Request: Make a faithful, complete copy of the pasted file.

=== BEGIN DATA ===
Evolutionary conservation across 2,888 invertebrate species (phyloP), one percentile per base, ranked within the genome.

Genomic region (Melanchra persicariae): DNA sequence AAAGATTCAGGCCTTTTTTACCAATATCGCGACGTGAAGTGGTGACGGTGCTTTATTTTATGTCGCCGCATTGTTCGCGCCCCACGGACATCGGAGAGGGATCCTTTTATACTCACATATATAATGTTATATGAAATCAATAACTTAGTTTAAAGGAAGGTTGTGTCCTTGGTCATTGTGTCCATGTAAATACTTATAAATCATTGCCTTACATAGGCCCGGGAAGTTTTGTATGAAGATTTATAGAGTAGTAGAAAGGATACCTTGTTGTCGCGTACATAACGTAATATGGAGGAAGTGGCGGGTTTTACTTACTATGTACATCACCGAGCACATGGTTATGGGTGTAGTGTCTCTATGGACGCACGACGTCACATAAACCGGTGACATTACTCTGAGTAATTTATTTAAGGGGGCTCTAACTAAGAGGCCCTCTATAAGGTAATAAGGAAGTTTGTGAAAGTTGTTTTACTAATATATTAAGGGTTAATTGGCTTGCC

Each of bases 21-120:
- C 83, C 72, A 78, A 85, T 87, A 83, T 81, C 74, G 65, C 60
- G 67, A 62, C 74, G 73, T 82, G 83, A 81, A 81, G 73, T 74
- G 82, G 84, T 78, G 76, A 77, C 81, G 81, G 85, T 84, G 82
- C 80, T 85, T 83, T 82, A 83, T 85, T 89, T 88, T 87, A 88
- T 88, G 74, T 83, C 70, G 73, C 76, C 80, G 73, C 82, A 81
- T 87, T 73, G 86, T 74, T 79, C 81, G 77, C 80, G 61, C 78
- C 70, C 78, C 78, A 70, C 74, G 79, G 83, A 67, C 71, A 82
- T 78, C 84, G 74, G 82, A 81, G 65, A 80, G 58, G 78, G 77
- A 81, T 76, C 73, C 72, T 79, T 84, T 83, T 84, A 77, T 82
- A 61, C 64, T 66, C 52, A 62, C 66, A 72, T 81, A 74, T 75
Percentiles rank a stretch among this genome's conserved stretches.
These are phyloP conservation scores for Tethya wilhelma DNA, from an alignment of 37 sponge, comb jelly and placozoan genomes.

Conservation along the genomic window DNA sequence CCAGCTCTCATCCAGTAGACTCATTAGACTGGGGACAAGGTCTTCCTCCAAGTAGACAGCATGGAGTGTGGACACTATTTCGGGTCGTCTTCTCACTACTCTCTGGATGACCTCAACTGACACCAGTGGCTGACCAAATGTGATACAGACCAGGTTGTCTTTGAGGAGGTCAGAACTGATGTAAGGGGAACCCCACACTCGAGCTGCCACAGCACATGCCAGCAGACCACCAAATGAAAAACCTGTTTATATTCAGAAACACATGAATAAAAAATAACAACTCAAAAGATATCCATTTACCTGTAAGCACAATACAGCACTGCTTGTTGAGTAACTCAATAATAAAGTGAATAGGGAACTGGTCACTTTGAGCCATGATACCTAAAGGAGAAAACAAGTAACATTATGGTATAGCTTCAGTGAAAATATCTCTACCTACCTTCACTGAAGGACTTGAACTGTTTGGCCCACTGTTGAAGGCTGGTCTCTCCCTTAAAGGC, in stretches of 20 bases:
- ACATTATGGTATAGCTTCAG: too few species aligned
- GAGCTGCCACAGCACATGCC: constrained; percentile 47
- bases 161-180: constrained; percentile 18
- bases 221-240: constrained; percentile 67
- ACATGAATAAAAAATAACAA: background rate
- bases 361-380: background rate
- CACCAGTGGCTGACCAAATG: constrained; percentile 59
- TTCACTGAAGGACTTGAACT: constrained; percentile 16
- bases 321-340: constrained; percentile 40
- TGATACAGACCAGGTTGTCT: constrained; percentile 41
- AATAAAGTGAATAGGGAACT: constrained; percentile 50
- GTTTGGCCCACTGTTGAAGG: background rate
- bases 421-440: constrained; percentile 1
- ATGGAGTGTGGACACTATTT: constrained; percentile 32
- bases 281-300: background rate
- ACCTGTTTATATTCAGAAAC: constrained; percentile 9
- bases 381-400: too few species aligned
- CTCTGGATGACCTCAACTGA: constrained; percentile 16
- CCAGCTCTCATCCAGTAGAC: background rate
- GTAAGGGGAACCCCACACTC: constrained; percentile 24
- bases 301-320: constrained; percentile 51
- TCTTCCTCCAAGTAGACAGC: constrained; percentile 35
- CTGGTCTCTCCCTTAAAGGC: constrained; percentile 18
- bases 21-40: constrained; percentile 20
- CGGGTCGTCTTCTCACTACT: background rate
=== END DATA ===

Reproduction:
Evolutionary conservation across 2,888 invertebrate species (phyloP), one percentile per base, ranked within the genome.

Genomic region (Melanchra persicariae): DNA sequence AAAGATTCAGGCCTTTTTTACCAATATCGCGACGTGAAGTGGTGACGGTGCTTTATTTTATGTCGCCGCATTGTTCGCGCCCCACGGACATCGGAGAGGGATCCTTTTATACTCACATATATAATGTTATATGAAATCAATAACTTAGTTTAAAGGAAGGTTGTGTCCTTGGTCATTGTGTCCATGTAAATACTTATAAATCATTGCCTTACATAGGCCCGGGAAGTTTTGTATGAAGATTTATAGAGTAGTAGAAAGGATACCTTGTTGTCGCGTACATAACGTAATATGGAGGAAGTGGCGGGTTTTACTTACTATGTACATCACCGAGCACATGGTTATGGGTGTAGTGTCTCTATGGACGCACGACGTCACATAAACCGGTGACATTACTCTGAGTAATTTATTTAAGGGGGCTCTAACTAAGAGGCCCTCTATAAGGTAATAAGGAAGTTTGTGAAAGTTGTTTTACTAATATATTAAGGGTTAATTGGCTTGCC

Each of bases 21-120:
- C 83, C 72, A 78, A 85, T 87, A 83, T 81, C 74, G 65, C 60
- G 67, A 62, C 74, G 73, T 82, G 83, A 81, A 81, G 73, T 74
- G 82, G 84, T 78, G 76, A 77, C 81, G 81, G 85, T 84, G 82
- C 80, T 85, T 83, T 82, A 83, T 85, T 89, T 88, T 87, A 88
- T 88, G 74, T 83, C 70, G 73, C 76, C 80, G 73, C 82, A 81
- T 87, T 73, G 86, T 74, T 79, C 81, G 77, C 80, G 61, C 78
- C 70, C 78, C 78, A 70, C 74, G 79, G 83, A 67, C 71, A 82
- T 78, C 84, G 74, G 82, A 81, G 65, A 80, G 58, G 78, G 77
- A 81, T 76, C 73, C 72, T 79, T 84, T 83, T 84, A 77, T 82
- A 61, C 64, T 66, C 52, A 62, C 66, A 72, T 81, A 74, T 75
Percentiles rank a stretch among this genome's conserved stretches.
These are phyloP conservation scores for Tethya wilhelma DNA, from an alignment of 37 sponge, comb jelly and placozoan genomes.

Conservation along the genomic window DNA sequence CCAGCTCTCATCCAGTAGACTCATTAGACTGGGGACAAGGTCTTCCTCCAAGTAGACAGCATGGAGTGTGGACACTATTTCGGGTCGTCTTCTCACTACTCTCTGGATGACCTCAACTGACACCAGTGGCTGACCAAATGTGATACAGACCAGGTTGTCTTTGAGGAGGTCAGAACTGATGTAAGGGGAACCCCACACTCGAGCTGCCACAGCACATGCCAGCAGACCACCAAATGAAAAACCTGTTTATATTCAGAAACACATGAATAAAAAATAACAACTCAAAAGATATCCATTTACCTGTAAGCACAATACAGCACTGCTTGTTGAGTAACTCAATAATAAAGTGAATAGGGAACTGGTCACTTTGAGCCATGATACCTAAAGGAGAAAACAAGTAACATTATGGTATAGCTTCAGTGAAAATATCTCTACCTACCTTCACTGAAGGACTTGAACTGTTTGGCCCACTGTTGAAGGCTGGTCTCTCCCTTAAAGGC, in stretches of 20 bases:
- ACATTATGGTATAGCTTCAG: too few species aligned
- GAGCTGCCACAGCACATGCC: constrained; percentile 47
- bases 161-180: constrained; percentile 18
- bases 221-240: constrained; percentile 67
- ACATGAATAAAAAATAACAA: background rate
- bases 361-380: background rate
- CACCAGTGGCTGACCAAATG: constrained; percentile 59
- TTCACTGAAGGACTTGAACT: constrained; percentile 16
- bases 321-340: constrained; percentile 40
- TGATACAGACCAGGTTGTCT: constrained; percentile 41
- AATAAAGTGAATAGGGAACT: constrained; percentile 50
- GTTTGGCCCACTGTTGAAGG: background rate
- bases 421-440: constrained; percentile 1
- ATGGAGTGTGGACACTATTT: constrained; percentile 32
- bases 281-300: background rate
- ACCTGTTTATATTCAGAAAC: constrained; percentile 9
- bases 381-400: too few species aligned
- CTCTGGATGACCTCAACTGA: constrained; percentile 16
- CCAGCTCTCATCCAGTAGAC: background rate
- GTAAGGGGAACCCCACACTC: constrained; percentile 24
- bases 301-320: constrained; percentile 51
- TCTTCCTCCAAGTAGACAGC: constrained; percentile 35
- CTGGTCTCTCCCTTAAAGGC: constrained; percentile 18
- bases 21-40: constrained; percentile 20
- CGGGTCGTCTTCTCACTACT: background rate